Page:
A new survey by Gallup finds that more Americans still identify as politically conservative, though the gap has narrowed steadily since the 1990s.

The results, published today, found that 36 percent of Americans identify as conservatives versus 25 percent who say they are politically liberal.

In the 1990s, Gallup said, only an average of 17 percent of Americans identified as liberals. Today, the difference is half of what it was at its peak in 1996, and down from a 14-point difference just two years ago.

“Since Gallup began routinely measuring Americans’ political ideology in 1992, conservative identification has varied between 36% and 40%. At the same time, there has been a clear increase in the percentage identifying as politically liberal, from 17% to 25%. This has been accompanied by a corresponding decrease in the percentage identifying as ‘moderate,’ from 43% to 34%,” Gallup said.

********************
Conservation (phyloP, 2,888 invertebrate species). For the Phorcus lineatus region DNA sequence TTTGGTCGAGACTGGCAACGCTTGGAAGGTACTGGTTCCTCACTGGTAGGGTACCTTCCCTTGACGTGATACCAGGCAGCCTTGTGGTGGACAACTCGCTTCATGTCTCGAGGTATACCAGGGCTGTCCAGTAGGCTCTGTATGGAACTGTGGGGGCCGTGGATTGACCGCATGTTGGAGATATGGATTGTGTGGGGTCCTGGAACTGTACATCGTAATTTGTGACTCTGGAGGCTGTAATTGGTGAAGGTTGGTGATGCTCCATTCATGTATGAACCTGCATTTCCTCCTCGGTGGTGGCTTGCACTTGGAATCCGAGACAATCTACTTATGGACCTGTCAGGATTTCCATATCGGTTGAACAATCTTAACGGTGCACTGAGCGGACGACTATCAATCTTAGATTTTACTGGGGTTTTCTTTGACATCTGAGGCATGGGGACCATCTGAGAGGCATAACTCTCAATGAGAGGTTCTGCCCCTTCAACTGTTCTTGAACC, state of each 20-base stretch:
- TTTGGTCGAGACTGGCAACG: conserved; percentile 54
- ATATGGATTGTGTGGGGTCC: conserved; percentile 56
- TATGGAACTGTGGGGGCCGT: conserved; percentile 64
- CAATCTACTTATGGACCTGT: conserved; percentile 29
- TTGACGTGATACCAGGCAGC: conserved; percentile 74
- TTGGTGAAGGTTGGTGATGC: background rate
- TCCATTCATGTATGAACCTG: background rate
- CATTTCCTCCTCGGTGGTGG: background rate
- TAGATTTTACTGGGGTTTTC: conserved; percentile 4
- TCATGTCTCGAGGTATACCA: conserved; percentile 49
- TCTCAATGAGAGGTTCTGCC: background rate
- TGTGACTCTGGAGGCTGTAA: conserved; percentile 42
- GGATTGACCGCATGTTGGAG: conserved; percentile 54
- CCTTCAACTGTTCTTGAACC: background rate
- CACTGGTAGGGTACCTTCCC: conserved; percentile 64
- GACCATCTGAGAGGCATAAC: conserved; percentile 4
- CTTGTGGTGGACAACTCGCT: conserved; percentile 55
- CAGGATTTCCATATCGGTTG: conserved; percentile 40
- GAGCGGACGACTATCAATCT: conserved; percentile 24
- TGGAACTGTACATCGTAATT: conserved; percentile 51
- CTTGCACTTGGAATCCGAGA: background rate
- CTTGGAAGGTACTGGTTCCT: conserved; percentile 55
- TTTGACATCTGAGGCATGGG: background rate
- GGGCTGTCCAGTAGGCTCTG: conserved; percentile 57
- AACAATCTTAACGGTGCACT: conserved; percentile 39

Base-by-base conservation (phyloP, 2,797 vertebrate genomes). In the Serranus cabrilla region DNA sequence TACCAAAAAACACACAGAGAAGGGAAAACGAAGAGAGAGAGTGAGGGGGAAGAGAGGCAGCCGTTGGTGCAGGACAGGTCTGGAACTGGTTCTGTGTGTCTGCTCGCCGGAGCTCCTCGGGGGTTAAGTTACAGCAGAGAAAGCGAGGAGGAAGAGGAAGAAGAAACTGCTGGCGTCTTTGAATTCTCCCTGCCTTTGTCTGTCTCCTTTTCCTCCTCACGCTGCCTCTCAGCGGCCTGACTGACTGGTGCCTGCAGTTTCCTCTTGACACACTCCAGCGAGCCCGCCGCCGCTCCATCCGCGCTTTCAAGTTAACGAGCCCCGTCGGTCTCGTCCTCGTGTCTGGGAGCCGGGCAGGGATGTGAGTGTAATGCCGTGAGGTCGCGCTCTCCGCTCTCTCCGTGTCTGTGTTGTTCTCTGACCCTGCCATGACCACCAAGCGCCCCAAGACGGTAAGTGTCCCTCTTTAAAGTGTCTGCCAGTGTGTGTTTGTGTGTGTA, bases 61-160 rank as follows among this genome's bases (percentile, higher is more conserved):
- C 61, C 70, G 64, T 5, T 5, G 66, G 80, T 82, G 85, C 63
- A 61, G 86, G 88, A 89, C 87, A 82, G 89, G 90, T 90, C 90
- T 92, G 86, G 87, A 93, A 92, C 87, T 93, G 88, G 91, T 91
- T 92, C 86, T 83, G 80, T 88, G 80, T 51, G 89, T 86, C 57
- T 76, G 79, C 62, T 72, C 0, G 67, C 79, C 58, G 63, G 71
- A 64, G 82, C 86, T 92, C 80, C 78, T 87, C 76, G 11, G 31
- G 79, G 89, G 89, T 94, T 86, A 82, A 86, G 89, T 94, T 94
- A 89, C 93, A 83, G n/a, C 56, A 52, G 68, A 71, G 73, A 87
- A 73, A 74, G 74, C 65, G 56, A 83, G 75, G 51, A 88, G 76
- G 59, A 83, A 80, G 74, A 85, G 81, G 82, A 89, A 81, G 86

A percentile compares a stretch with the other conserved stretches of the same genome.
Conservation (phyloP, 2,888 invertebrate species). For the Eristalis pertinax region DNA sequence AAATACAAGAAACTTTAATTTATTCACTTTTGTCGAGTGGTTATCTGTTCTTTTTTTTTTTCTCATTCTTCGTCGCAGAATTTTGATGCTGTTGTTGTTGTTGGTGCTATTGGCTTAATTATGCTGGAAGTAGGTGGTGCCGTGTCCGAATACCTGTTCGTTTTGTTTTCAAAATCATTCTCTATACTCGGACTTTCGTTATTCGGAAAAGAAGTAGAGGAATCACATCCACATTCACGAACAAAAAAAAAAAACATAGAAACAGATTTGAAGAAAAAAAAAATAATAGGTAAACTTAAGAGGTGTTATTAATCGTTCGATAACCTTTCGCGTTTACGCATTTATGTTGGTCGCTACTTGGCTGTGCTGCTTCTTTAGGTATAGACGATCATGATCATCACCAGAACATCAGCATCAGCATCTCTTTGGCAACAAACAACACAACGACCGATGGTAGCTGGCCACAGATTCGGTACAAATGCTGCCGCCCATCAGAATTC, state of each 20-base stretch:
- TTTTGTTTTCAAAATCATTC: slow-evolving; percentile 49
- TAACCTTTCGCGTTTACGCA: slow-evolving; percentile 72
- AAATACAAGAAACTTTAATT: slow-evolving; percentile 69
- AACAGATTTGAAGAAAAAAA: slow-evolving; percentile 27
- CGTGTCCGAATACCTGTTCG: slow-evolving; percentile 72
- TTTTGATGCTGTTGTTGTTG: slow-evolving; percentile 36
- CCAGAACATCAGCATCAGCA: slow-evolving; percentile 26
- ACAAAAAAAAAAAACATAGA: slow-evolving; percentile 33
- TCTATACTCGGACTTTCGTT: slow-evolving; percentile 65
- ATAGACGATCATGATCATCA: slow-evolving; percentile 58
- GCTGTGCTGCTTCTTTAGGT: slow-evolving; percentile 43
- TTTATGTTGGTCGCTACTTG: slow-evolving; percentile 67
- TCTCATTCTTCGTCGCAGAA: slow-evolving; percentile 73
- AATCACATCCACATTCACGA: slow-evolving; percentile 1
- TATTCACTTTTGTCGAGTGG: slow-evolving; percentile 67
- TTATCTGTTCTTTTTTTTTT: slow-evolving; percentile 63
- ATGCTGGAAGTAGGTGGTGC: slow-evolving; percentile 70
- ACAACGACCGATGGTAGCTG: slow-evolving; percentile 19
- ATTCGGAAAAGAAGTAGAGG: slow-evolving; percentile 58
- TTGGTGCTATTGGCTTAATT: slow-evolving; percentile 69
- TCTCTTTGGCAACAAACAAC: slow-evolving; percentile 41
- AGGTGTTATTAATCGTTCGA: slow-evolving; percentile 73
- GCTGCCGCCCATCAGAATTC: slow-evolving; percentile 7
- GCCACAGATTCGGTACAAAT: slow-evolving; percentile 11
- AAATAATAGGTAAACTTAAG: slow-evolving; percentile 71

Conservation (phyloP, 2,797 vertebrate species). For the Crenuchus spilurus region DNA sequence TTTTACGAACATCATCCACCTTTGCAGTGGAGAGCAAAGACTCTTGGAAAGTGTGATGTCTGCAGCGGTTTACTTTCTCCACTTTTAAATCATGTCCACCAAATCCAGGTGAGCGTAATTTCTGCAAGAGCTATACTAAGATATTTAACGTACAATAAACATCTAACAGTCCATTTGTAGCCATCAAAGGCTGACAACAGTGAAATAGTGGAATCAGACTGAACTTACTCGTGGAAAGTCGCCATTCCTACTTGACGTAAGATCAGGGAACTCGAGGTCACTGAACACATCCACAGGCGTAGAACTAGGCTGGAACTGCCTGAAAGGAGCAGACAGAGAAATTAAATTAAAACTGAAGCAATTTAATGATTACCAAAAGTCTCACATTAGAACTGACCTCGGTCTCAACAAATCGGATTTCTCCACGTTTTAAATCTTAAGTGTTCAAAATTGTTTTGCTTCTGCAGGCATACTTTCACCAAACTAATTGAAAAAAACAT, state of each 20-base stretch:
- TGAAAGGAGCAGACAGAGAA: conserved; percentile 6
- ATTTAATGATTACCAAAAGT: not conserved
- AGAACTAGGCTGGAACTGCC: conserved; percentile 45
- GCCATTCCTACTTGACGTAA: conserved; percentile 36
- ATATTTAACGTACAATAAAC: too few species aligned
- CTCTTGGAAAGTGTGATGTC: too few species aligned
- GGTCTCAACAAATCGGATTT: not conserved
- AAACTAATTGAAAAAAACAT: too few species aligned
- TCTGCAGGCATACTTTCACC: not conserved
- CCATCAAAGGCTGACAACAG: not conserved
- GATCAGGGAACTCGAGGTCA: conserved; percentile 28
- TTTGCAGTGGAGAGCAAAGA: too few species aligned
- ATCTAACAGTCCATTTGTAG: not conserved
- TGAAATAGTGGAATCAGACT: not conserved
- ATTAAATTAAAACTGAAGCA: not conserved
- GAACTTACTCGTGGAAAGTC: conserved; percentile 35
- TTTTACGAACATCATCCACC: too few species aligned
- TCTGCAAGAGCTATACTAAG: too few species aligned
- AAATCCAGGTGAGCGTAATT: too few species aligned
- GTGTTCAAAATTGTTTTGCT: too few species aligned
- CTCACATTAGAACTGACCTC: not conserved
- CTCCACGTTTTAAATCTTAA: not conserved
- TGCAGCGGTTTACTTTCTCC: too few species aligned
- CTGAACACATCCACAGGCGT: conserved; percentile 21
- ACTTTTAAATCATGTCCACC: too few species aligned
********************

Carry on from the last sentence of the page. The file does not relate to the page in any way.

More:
There are other findings as well. While Republicans have remained generally conservative fiscally and socially, those who identify as Democrats are shifting further Left. In the era of Barack Obama, that has especially been the case.

What’s more, the word “liberal” has lost its stigma among self-identified Democrats, with many now proudly claiming such beliefs.

Some demographers and political scientists believe that as the two major ideologies diverge, the country becomes more divided, rancor is higher and the nation is harder to govern because the two sides are too far apart to compromise.

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